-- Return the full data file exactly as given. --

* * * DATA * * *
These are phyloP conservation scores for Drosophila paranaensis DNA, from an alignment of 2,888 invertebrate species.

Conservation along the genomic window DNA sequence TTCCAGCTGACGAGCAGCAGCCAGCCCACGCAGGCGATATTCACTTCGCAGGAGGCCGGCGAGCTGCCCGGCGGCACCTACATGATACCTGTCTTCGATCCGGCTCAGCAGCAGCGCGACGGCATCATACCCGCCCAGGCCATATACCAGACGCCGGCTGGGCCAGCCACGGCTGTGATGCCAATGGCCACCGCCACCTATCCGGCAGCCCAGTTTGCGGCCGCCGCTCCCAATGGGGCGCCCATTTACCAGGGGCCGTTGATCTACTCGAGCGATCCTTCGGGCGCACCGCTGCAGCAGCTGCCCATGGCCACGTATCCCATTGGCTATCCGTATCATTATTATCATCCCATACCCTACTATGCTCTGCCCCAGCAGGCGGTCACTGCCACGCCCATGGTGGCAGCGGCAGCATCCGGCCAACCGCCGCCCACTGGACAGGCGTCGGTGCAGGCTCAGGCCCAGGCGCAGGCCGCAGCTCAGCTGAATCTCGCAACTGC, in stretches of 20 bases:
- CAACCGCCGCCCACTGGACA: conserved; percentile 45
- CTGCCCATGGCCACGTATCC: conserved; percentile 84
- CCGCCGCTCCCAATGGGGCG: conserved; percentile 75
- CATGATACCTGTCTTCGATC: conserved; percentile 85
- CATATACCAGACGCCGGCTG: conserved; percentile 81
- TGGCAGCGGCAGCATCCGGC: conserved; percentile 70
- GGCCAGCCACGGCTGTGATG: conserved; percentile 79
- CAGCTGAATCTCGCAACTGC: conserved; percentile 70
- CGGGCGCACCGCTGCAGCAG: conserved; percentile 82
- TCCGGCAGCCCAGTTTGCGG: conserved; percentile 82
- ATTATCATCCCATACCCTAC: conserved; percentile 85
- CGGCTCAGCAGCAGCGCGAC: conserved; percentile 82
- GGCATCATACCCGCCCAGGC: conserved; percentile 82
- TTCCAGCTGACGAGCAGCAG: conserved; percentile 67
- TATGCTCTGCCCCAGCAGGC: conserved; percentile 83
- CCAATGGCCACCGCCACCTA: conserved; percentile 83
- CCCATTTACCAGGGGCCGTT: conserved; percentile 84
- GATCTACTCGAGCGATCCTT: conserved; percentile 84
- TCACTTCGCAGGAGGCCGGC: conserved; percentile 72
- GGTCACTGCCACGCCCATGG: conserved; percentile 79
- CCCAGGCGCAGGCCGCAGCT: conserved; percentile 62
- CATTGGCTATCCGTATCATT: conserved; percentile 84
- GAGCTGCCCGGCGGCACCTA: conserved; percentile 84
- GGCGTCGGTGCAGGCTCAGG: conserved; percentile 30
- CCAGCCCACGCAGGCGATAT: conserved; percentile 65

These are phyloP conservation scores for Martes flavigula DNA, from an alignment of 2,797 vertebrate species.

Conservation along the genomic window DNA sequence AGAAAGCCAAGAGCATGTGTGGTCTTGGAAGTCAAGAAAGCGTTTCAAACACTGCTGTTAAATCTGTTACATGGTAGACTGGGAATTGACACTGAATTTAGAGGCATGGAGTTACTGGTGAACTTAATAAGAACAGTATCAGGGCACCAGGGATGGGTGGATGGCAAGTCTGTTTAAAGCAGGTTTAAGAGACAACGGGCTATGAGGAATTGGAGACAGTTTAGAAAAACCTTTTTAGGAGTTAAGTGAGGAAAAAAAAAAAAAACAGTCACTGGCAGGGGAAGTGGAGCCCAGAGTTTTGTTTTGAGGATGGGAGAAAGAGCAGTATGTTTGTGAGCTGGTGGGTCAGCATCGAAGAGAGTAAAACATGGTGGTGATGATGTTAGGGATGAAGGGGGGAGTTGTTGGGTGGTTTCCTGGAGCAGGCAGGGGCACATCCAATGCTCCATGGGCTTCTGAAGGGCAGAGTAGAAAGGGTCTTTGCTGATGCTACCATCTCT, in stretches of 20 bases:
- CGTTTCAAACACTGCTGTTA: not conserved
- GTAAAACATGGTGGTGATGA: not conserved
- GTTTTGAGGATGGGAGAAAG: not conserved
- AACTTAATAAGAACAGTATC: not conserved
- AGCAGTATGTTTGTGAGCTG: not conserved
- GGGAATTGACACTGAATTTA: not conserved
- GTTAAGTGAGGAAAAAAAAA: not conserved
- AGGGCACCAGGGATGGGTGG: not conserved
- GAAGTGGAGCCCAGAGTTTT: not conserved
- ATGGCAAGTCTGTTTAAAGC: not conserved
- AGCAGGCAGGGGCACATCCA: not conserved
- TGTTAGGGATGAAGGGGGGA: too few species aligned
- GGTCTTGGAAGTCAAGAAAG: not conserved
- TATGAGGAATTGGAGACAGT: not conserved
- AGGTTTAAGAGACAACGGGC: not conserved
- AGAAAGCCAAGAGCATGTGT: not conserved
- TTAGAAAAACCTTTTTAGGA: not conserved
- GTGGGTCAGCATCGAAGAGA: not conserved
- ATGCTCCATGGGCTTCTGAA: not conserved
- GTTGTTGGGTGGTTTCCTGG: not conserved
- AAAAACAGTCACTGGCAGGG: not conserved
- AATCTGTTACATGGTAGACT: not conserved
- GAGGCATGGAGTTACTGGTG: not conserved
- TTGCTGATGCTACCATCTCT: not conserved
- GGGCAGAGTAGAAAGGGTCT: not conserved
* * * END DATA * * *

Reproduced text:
These are phyloP conservation scores for Drosophila paranaensis DNA, from an alignment of 2,888 invertebrate species.

Conservation along the genomic window DNA sequence TTCCAGCTGACGAGCAGCAGCCAGCCCACGCAGGCGATATTCACTTCGCAGGAGGCCGGCGAGCTGCCCGGCGGCACCTACATGATACCTGTCTTCGATCCGGCTCAGCAGCAGCGCGACGGCATCATACCCGCCCAGGCCATATACCAGACGCCGGCTGGGCCAGCCACGGCTGTGATGCCAATGGCCACCGCCACCTATCCGGCAGCCCAGTTTGCGGCCGCCGCTCCCAATGGGGCGCCCATTTACCAGGGGCCGTTGATCTACTCGAGCGATCCTTCGGGCGCACCGCTGCAGCAGCTGCCCATGGCCACGTATCCCATTGGCTATCCGTATCATTATTATCATCCCATACCCTACTATGCTCTGCCCCAGCAGGCGGTCACTGCCACGCCCATGGTGGCAGCGGCAGCATCCGGCCAACCGCCGCCCACTGGACAGGCGTCGGTGCAGGCTCAGGCCCAGGCGCAGGCCGCAGCTCAGCTGAATCTCGCAACTGC, in stretches of 20 bases:
- CAACCGCCGCCCACTGGACA: conserved; percentile 45
- CTGCCCATGGCCACGTATCC: conserved; percentile 84
- CCGCCGCTCCCAATGGGGCG: conserved; percentile 75
- CATGATACCTGTCTTCGATC: conserved; percentile 85
- CATATACCAGACGCCGGCTG: conserved; percentile 81
- TGGCAGCGGCAGCATCCGGC: conserved; percentile 70
- GGCCAGCCACGGCTGTGATG: conserved; percentile 79
- CAGCTGAATCTCGCAACTGC: conserved; percentile 70
- CGGGCGCACCGCTGCAGCAG: conserved; percentile 82
- TCCGGCAGCCCAGTTTGCGG: conserved; percentile 82
- ATTATCATCCCATACCCTAC: conserved; percentile 85
- CGGCTCAGCAGCAGCGCGAC: conserved; percentile 82
- GGCATCATACCCGCCCAGGC: conserved; percentile 82
- TTCCAGCTGACGAGCAGCAG: conserved; percentile 67
- TATGCTCTGCCCCAGCAGGC: conserved; percentile 83
- CCAATGGCCACCGCCACCTA: conserved; percentile 83
- CCCATTTACCAGGGGCCGTT: conserved; percentile 84
- GATCTACTCGAGCGATCCTT: conserved; percentile 84
- TCACTTCGCAGGAGGCCGGC: conserved; percentile 72
- GGTCACTGCCACGCCCATGG: conserved; percentile 79
- CCCAGGCGCAGGCCGCAGCT: conserved; percentile 62
- CATTGGCTATCCGTATCATT: conserved; percentile 84
- GAGCTGCCCGGCGGCACCTA: conserved; percentile 84
- GGCGTCGGTGCAGGCTCAGG: conserved; percentile 30
- CCAGCCCACGCAGGCGATAT: conserved; percentile 65

These are phyloP conservation scores for Martes flavigula DNA, from an alignment of 2,797 vertebrate species.

Conservation along the genomic window DNA sequence AGAAAGCCAAGAGCATGTGTGGTCTTGGAAGTCAAGAAAGCGTTTCAAACACTGCTGTTAAATCTGTTACATGGTAGACTGGGAATTGACACTGAATTTAGAGGCATGGAGTTACTGGTGAACTTAATAAGAACAGTATCAGGGCACCAGGGATGGGTGGATGGCAAGTCTGTTTAAAGCAGGTTTAAGAGACAACGGGCTATGAGGAATTGGAGACAGTTTAGAAAAACCTTTTTAGGAGTTAAGTGAGGAAAAAAAAAAAAAACAGTCACTGGCAGGGGAAGTGGAGCCCAGAGTTTTGTTTTGAGGATGGGAGAAAGAGCAGTATGTTTGTGAGCTGGTGGGTCAGCATCGAAGAGAGTAAAACATGGTGGTGATGATGTTAGGGATGAAGGGGGGAGTTGTTGGGTGGTTTCCTGGAGCAGGCAGGGGCACATCCAATGCTCCATGGGCTTCTGAAGGGCAGAGTAGAAAGGGTCTTTGCTGATGCTACCATCTCT, in stretches of 20 bases:
- CGTTTCAAACACTGCTGTTA: not conserved
- GTAAAACATGGTGGTGATGA: not conserved
- GTTTTGAGGATGGGAGAAAG: not conserved
- AACTTAATAAGAACAGTATC: not conserved
- AGCAGTATGTTTGTGAGCTG: not conserved
- GGGAATTGACACTGAATTTA: not conserved
- GTTAAGTGAGGAAAAAAAAA: not conserved
- AGGGCACCAGGGATGGGTGG: not conserved
- GAAGTGGAGCCCAGAGTTTT: not conserved
- ATGGCAAGTCTGTTTAAAGC: not conserved
- AGCAGGCAGGGGCACATCCA: not conserved
- TGTTAGGGATGAAGGGGGGA: too few species aligned
- GGTCTTGGAAGTCAAGAAAG: not conserved
- TATGAGGAATTGGAGACAGT: not conserved
- AGGTTTAAGAGACAACGGGC: not conserved
- AGAAAGCCAAGAGCATGTGT: not conserved
- TTAGAAAAACCTTTTTAGGA: not conserved
- GTGGGTCAGCATCGAAGAGA: not conserved
- ATGCTCCATGGGCTTCTGAA: not conserved
- GTTGTTGGGTGGTTTCCTGG: not conserved
- AAAAACAGTCACTGGCAGGG: not conserved
- AATCTGTTACATGGTAGACT: not conserved
- GAGGCATGGAGTTACTGGTG: not conserved
- TTGCTGATGCTACCATCTCT: not conserved
- GGGCAGAGTAGAAAGGGTCT: not conserved